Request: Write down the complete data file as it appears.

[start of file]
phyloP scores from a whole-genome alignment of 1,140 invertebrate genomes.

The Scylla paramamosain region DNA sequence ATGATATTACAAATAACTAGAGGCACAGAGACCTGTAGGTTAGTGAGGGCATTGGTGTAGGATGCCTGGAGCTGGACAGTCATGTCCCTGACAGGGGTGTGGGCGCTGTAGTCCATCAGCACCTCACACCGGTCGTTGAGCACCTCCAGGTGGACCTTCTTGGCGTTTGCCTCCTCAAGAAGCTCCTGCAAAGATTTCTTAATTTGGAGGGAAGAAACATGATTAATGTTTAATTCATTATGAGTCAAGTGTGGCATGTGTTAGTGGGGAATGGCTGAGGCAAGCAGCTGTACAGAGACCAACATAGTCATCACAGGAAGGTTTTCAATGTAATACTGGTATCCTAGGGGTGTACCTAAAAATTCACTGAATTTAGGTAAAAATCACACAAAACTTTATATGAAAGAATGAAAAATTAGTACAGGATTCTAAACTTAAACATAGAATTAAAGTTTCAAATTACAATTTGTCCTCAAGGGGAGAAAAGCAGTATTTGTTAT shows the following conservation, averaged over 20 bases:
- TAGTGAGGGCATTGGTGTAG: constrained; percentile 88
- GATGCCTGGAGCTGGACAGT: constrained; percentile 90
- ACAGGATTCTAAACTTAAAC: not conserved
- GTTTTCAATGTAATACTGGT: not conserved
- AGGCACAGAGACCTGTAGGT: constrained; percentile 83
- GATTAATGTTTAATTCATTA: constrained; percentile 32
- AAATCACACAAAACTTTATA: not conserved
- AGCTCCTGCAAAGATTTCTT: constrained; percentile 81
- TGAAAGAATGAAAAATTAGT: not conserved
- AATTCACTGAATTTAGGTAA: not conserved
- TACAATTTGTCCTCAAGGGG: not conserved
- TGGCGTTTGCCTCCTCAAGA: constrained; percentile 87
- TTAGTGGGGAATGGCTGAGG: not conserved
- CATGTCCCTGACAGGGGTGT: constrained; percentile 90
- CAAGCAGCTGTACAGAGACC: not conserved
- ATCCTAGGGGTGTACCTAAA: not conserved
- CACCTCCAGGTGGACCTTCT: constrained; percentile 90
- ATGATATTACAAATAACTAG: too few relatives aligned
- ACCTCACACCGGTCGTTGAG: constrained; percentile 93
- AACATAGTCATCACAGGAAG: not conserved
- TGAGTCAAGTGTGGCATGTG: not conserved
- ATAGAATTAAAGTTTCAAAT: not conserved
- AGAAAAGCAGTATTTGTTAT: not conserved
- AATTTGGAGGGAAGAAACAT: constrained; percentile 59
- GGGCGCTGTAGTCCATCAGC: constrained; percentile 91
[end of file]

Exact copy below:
phyloP scores from a whole-genome alignment of 1,140 invertebrate genomes.

The Scylla paramamosain region DNA sequence ATGATATTACAAATAACTAGAGGCACAGAGACCTGTAGGTTAGTGAGGGCATTGGTGTAGGATGCCTGGAGCTGGACAGTCATGTCCCTGACAGGGGTGTGGGCGCTGTAGTCCATCAGCACCTCACACCGGTCGTTGAGCACCTCCAGGTGGACCTTCTTGGCGTTTGCCTCCTCAAGAAGCTCCTGCAAAGATTTCTTAATTTGGAGGGAAGAAACATGATTAATGTTTAATTCATTATGAGTCAAGTGTGGCATGTGTTAGTGGGGAATGGCTGAGGCAAGCAGCTGTACAGAGACCAACATAGTCATCACAGGAAGGTTTTCAATGTAATACTGGTATCCTAGGGGTGTACCTAAAAATTCACTGAATTTAGGTAAAAATCACACAAAACTTTATATGAAAGAATGAAAAATTAGTACAGGATTCTAAACTTAAACATAGAATTAAAGTTTCAAATTACAATTTGTCCTCAAGGGGAGAAAAGCAGTATTTGTTAT shows the following conservation, averaged over 20 bases:
- TAGTGAGGGCATTGGTGTAG: constrained; percentile 88
- GATGCCTGGAGCTGGACAGT: constrained; percentile 90
- ACAGGATTCTAAACTTAAAC: not conserved
- GTTTTCAATGTAATACTGGT: not conserved
- AGGCACAGAGACCTGTAGGT: constrained; percentile 83
- GATTAATGTTTAATTCATTA: constrained; percentile 32
- AAATCACACAAAACTTTATA: not conserved
- AGCTCCTGCAAAGATTTCTT: constrained; percentile 81
- TGAAAGAATGAAAAATTAGT: not conserved
- AATTCACTGAATTTAGGTAA: not conserved
- TACAATTTGTCCTCAAGGGG: not conserved
- TGGCGTTTGCCTCCTCAAGA: constrained; percentile 87
- TTAGTGGGGAATGGCTGAGG: not conserved
- CATGTCCCTGACAGGGGTGT: constrained; percentile 90
- CAAGCAGCTGTACAGAGACC: not conserved
- ATCCTAGGGGTGTACCTAAA: not conserved
- CACCTCCAGGTGGACCTTCT: constrained; percentile 90
- ATGATATTACAAATAACTAG: too few relatives aligned
- ACCTCACACCGGTCGTTGAG: constrained; percentile 93
- AACATAGTCATCACAGGAAG: not conserved
- TGAGTCAAGTGTGGCATGTG: not conserved
- ATAGAATTAAAGTTTCAAAT: not conserved
- AGAAAAGCAGTATTTGTTAT: not conserved
- AATTTGGAGGGAAGAAACAT: constrained; percentile 59
- GGGCGCTGTAGTCCATCAGC: constrained; percentile 91